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Article | 03 March 2022 | Investments
From year to year, it is difficult to predict which asset classes will be the best performers. Most investment specialists agree about the benefits of spreading your money across different investments. This diversification can reduce volatility, smooth out highs and lows in returns and help avoid unnecessary risk.
Selecting the right mix
One of the major aims of diversification is to construct a portfolio of investments that don’t all behave in exactly the same way. So while one part of your investment portfolio could be falling in value, the others may be flat or rising to balance it out. This difference in potential returns could offer some protection against all assets falling in value at the same time. Selecting the right mix can help to even out the damage inflicted by downturns, recessions or just routine fluctuations in specific markets.
Market bumps are normal
Markets are unpredictable and it will always be difficult to foresee what will happen in the future. It may be wise not to take a short-term outlook, and avoid overreacting to immediate stock market moves. Taking a multi-asset approach could help to smooth out your returns. A well-constructed investment portfolio, designed around your time frame and keeping your portfolio diversified could be a prudent way to weather market uncertainty.
Asset allocation is king
Asset allocation refers to the decision of how much capital to invest and where, such as for example in stocks vs. bonds, in US vs. European stocks, how much to keep in cash and everything in between. Having the right balance - the optimal asset allocation - is what keeps you diversified in the market. Diversifying your investment portfolio across a range of asset classes, geographies and fund managers could help to reduce your overall risk.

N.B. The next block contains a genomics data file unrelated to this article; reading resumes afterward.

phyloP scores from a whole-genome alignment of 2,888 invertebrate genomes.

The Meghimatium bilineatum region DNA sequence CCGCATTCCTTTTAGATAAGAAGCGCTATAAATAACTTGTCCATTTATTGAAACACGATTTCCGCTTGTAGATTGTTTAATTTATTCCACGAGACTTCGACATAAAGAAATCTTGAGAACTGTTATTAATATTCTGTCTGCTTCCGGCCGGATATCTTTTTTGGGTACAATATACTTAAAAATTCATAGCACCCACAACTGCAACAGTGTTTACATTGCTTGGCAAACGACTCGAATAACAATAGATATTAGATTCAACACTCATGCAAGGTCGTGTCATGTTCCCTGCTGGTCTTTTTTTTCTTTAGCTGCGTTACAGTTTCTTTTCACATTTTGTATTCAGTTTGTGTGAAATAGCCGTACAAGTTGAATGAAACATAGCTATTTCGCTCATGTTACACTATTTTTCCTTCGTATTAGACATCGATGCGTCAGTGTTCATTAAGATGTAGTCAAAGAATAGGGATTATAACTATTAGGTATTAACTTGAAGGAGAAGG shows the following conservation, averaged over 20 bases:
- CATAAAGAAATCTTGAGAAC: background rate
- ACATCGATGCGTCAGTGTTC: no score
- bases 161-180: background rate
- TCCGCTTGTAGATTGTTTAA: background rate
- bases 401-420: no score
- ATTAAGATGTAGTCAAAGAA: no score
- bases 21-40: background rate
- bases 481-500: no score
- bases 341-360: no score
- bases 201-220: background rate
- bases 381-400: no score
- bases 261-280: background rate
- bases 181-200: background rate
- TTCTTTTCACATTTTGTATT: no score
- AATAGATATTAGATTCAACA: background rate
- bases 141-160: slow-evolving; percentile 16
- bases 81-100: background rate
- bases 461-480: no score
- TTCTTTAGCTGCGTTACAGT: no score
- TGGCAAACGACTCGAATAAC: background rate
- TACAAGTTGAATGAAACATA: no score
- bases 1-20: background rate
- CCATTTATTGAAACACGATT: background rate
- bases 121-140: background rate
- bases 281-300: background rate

Risky versus safe assets
If you need to protect yourself from the possibility of a short-term decline in the value of your portfolio, you are likely to follow the conventional wisdom of putting some of your capital into bonds rather than stocks. Over time this might well cost you money. Over the long run, stocks consistently outperform bonds. However, investing some of your money in bonds is likely to reduce the short-term ups and downs of your investment portfolio, which may allow you to sleep better at night.
Past performance is not a guide to future performance.
Download our ‘Guide to investing in volatile markets’
From time-to-time, financial markets can experience periods of volatility as recent events have shown. From the importance of diversifying your portfolio to a five-point investment checklist, this guide will give you information on all the things you might need to consider when investing through periods of volatility in the markets.